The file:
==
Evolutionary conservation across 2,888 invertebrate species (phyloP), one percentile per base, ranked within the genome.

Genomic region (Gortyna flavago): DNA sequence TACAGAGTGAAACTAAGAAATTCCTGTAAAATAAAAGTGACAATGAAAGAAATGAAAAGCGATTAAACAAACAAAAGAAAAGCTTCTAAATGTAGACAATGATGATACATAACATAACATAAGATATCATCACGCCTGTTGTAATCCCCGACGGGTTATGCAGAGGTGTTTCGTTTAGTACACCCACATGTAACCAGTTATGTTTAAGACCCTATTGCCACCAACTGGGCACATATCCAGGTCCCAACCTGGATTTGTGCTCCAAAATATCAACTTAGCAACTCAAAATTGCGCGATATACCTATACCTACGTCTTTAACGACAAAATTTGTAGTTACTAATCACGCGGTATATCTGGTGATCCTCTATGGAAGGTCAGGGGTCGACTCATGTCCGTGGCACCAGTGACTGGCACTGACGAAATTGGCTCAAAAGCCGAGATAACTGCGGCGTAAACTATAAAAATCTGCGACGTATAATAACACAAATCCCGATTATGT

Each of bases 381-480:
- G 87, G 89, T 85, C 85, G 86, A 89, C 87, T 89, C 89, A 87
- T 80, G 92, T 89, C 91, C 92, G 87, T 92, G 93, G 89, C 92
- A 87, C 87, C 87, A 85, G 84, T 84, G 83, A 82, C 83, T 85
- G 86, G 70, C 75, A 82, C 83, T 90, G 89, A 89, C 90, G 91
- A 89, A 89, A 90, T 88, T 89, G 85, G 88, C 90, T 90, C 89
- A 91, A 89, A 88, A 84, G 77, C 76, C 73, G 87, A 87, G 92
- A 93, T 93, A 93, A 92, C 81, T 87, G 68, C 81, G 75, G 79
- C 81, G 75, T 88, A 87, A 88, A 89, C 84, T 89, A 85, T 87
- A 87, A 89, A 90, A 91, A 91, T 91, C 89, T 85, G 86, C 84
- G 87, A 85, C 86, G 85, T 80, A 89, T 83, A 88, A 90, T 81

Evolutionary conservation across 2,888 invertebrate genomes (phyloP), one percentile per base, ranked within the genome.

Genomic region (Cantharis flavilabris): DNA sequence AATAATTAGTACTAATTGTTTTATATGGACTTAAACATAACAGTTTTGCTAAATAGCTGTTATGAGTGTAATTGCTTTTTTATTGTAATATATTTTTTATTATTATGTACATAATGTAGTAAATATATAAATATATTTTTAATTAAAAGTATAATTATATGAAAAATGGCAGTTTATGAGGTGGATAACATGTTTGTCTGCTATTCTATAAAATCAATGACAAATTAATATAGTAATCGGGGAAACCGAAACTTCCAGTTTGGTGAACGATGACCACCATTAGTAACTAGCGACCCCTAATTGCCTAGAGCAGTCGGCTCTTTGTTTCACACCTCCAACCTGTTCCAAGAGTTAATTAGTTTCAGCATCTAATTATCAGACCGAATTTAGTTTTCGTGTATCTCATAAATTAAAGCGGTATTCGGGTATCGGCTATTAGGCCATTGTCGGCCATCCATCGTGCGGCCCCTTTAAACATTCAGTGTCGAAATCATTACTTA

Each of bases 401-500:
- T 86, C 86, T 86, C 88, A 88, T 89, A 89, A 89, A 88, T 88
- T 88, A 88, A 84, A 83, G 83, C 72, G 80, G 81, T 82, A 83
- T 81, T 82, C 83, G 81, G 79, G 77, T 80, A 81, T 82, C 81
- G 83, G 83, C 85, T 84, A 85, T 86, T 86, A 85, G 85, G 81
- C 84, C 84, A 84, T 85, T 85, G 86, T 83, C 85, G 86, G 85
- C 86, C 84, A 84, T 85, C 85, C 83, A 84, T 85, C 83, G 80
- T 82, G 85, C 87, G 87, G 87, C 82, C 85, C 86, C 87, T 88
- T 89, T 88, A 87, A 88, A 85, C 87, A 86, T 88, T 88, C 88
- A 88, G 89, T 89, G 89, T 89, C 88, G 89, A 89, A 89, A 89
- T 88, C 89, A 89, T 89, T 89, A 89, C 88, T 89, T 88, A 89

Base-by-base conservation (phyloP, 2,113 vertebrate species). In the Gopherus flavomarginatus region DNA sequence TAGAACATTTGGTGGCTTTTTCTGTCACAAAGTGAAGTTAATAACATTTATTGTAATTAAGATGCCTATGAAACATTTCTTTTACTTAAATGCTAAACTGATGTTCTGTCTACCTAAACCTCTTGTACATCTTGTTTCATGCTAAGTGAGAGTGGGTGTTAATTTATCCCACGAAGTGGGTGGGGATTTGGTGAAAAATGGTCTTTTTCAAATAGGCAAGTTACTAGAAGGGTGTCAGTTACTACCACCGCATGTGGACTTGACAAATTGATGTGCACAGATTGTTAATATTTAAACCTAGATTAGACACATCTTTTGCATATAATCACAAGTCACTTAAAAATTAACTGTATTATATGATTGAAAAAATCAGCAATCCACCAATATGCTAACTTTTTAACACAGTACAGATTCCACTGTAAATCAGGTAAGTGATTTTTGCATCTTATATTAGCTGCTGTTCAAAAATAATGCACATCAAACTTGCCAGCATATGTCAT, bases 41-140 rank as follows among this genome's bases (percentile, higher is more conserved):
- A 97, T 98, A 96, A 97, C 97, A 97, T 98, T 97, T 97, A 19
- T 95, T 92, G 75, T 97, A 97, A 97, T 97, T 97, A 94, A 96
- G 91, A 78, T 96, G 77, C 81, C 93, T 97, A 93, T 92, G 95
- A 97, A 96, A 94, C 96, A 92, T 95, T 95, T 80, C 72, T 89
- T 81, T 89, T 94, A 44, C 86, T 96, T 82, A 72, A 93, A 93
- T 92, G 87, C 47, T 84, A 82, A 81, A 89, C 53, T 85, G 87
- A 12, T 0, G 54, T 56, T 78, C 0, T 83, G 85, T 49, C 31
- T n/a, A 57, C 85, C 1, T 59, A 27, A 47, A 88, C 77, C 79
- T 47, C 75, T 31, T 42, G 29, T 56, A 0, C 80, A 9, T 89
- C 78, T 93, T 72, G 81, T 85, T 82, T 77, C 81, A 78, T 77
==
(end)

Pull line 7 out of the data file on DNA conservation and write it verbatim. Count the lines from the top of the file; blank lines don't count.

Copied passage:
- G 86, G 70, C 75, A 82, C 83, T 90, G 89, A 89, C 90, G 91